FTC Announces Hearings On Competition and Consumer Protection in the 21st Century
June 20 – The Federal Trade Commission today announced that the agency will hold a series of public hearings on whether broad-based changes in the economy, evolving business practices, new technologies, or international developments might require adjustments to competition and consumer protection enforcement law, enforcement priorities, and policy. The multi-day, multi-part hearings, which will take place this fall and winter, will be similar in form and structure to the FTC’s 1995 “Global Competition and Innovation Hearings” under the leadership of then-Chairman Robert Pitofsky.
“The FTC has always been committed to self-examination and critical thinking, to ensure that our enforcement and policy efforts keep pace with changes in the economy,” FTC Chairman Joe Simons commented today. “When the FTC periodically engages in serious reflection and evaluation, we are better able to promote competition and innovation, protect consumers, and shape the law, so that free markets continue to thrive.”
The hearings and public comment process will provide opportunities for FTC staff and leadership to listen to interested persons and outside experts representing a broad and diverse range of viewpoints. Additionally, the hearings will stimulate thoughtful internal and external evaluation of the FTC’s near- and long-term law enforcement and policy agenda. The hearings may identify areas for enforcement and policy guidance, including improvements to the agency’s investigation and law enforcement processes, as well as areas that warrant additional study.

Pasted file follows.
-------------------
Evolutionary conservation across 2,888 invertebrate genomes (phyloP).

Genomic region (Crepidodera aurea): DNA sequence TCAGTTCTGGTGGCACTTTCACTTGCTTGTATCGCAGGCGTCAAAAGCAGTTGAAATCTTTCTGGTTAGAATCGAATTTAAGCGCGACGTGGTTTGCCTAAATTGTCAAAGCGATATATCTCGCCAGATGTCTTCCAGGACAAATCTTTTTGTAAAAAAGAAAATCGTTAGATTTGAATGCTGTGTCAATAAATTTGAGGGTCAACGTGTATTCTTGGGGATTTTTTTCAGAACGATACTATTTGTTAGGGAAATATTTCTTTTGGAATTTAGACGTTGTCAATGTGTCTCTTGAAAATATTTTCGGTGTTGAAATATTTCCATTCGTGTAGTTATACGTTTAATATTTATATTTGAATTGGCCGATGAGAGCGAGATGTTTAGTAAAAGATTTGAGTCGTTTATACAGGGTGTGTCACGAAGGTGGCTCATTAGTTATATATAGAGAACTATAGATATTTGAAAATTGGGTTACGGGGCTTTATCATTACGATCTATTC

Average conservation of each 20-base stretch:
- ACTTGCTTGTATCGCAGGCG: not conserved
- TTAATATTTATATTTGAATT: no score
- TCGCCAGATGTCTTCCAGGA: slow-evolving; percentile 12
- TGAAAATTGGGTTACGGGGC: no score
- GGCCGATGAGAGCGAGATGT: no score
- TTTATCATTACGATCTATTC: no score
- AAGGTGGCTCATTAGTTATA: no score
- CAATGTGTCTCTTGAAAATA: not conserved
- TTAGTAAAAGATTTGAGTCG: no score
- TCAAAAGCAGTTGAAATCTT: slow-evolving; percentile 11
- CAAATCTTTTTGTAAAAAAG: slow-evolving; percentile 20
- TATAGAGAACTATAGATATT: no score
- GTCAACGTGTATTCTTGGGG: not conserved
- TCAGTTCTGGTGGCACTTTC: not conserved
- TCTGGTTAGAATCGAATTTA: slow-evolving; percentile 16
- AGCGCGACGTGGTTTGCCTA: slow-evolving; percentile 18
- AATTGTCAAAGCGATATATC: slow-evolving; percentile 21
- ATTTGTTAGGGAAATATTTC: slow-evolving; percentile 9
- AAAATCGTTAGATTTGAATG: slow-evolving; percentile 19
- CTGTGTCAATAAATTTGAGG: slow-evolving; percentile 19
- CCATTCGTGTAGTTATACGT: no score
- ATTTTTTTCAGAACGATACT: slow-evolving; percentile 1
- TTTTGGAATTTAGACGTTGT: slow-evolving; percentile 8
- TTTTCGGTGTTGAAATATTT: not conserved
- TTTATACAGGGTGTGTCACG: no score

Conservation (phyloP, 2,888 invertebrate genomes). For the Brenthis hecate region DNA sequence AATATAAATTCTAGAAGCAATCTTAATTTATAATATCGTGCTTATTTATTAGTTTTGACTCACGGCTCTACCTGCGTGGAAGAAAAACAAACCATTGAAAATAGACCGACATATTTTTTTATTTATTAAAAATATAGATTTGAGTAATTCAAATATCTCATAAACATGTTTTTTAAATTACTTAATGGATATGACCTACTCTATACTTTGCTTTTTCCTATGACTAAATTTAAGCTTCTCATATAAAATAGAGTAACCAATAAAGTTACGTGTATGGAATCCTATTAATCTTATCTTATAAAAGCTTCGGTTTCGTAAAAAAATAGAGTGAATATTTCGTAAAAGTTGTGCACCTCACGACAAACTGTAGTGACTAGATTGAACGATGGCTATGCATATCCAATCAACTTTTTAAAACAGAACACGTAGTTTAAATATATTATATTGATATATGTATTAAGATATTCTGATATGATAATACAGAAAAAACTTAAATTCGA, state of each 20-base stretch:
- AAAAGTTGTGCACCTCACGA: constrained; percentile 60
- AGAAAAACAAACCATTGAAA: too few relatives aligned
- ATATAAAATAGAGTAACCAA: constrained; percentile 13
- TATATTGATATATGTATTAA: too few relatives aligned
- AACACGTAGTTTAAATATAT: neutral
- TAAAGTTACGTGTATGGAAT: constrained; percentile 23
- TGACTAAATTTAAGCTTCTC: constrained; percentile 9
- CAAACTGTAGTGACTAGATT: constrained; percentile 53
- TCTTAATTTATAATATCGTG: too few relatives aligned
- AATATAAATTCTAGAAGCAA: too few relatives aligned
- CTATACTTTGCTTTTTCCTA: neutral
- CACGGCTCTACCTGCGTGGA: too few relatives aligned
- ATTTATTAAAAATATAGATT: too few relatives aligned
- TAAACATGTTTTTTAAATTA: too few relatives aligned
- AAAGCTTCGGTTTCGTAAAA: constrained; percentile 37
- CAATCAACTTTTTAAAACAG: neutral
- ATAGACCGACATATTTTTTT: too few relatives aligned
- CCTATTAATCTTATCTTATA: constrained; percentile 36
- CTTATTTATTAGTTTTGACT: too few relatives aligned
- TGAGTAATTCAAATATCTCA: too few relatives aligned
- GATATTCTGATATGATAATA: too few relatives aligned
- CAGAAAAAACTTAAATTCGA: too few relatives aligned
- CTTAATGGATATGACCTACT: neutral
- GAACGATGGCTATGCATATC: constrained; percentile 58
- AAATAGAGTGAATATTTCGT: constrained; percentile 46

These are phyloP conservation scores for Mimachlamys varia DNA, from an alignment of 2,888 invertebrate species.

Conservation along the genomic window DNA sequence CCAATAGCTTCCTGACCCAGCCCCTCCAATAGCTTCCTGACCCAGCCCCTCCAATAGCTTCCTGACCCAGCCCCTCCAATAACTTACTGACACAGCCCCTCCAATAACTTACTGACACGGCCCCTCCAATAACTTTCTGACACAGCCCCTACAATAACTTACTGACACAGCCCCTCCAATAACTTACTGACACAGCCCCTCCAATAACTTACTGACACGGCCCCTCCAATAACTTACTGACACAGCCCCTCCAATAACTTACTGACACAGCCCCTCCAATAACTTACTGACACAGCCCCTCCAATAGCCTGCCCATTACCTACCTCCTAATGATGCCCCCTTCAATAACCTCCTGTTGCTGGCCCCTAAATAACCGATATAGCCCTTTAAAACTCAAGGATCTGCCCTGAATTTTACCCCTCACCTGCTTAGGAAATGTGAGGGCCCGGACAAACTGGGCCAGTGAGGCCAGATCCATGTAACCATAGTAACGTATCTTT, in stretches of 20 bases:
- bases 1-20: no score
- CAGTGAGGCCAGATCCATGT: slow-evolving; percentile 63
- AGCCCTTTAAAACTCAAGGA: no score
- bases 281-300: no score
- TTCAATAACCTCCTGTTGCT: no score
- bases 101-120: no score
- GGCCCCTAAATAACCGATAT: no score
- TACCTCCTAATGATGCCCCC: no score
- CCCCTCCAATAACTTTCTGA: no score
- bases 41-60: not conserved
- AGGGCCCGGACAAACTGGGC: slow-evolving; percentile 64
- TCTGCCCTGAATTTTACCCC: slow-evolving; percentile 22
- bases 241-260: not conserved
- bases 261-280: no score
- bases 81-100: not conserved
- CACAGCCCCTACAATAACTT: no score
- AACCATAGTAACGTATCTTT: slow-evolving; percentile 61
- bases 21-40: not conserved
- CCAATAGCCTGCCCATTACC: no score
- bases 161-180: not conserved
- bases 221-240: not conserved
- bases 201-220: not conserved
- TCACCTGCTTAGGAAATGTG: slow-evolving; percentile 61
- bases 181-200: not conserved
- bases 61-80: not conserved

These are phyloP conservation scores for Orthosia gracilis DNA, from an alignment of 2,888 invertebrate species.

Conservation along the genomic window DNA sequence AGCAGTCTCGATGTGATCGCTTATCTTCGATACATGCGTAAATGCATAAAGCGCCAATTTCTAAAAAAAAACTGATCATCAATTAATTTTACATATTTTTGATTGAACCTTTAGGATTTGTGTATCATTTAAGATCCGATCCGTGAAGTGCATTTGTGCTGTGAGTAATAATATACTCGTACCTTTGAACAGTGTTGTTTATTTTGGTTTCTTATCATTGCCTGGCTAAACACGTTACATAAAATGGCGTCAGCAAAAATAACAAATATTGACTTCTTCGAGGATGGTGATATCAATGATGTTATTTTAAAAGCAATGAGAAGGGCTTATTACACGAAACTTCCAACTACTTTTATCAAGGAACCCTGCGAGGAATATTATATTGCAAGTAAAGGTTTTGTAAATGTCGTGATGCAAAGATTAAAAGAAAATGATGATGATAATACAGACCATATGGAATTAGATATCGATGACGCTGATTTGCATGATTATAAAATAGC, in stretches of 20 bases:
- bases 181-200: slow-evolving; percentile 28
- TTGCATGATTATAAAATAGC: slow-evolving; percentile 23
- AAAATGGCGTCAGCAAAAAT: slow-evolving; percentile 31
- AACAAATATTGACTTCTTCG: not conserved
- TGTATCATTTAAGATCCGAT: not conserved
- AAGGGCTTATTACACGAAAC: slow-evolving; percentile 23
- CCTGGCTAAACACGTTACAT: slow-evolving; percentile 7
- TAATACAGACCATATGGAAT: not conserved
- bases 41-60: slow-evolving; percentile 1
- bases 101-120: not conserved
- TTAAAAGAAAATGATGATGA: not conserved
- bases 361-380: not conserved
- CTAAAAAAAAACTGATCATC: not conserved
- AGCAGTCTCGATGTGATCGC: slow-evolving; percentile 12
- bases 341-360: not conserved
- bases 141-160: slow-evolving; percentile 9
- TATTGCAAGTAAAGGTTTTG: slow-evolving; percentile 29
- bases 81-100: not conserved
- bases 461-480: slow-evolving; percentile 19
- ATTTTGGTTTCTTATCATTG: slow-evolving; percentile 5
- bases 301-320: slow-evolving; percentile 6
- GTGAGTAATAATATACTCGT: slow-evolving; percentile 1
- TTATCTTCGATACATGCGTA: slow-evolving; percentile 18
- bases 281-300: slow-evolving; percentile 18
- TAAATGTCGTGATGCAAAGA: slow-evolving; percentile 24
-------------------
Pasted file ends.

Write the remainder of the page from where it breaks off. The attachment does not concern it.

In advance of these hearings, public comments on any of the following topics may be submitted to the FTC:
- The state of antitrust and consumer protection law and enforcement, and their development, since the Pitofsky hearings;
- Competition and consumer protection issues in communication, information, and media technology networks;
- The identification and measurement of market power and entry barriers, and the evaluation of collusive, exclusionary, or predatory conduct or conduct that violates the consumer protection statutes enforced by the FTC, in markets featuring “platform” businesses;
- The intersection between privacy, big data, and competition;
- The Commission’s remedial authority to deter unfair and deceptive conduct in privacy and data security matters;
- Evaluating the competitive effects of corporate acquisitions and mergers;
- Evidence and analysis of monopsony power, including but not limited to, in labor markets;
- The role of intellectual property and competition policy in promoting innovation;
- The consumer welfare implications associated with the use of algorithmic decision tools, artificial intelligence, and predictive analytics;
- The interpretation and harmonization of state and federal statutes and regulations that prohibit unfair and deceptive acts and practices; and
- The agency’s investigation, enforcement, and remedial processes.
The Commission will invite public comment in stages throughout the term of the hearings.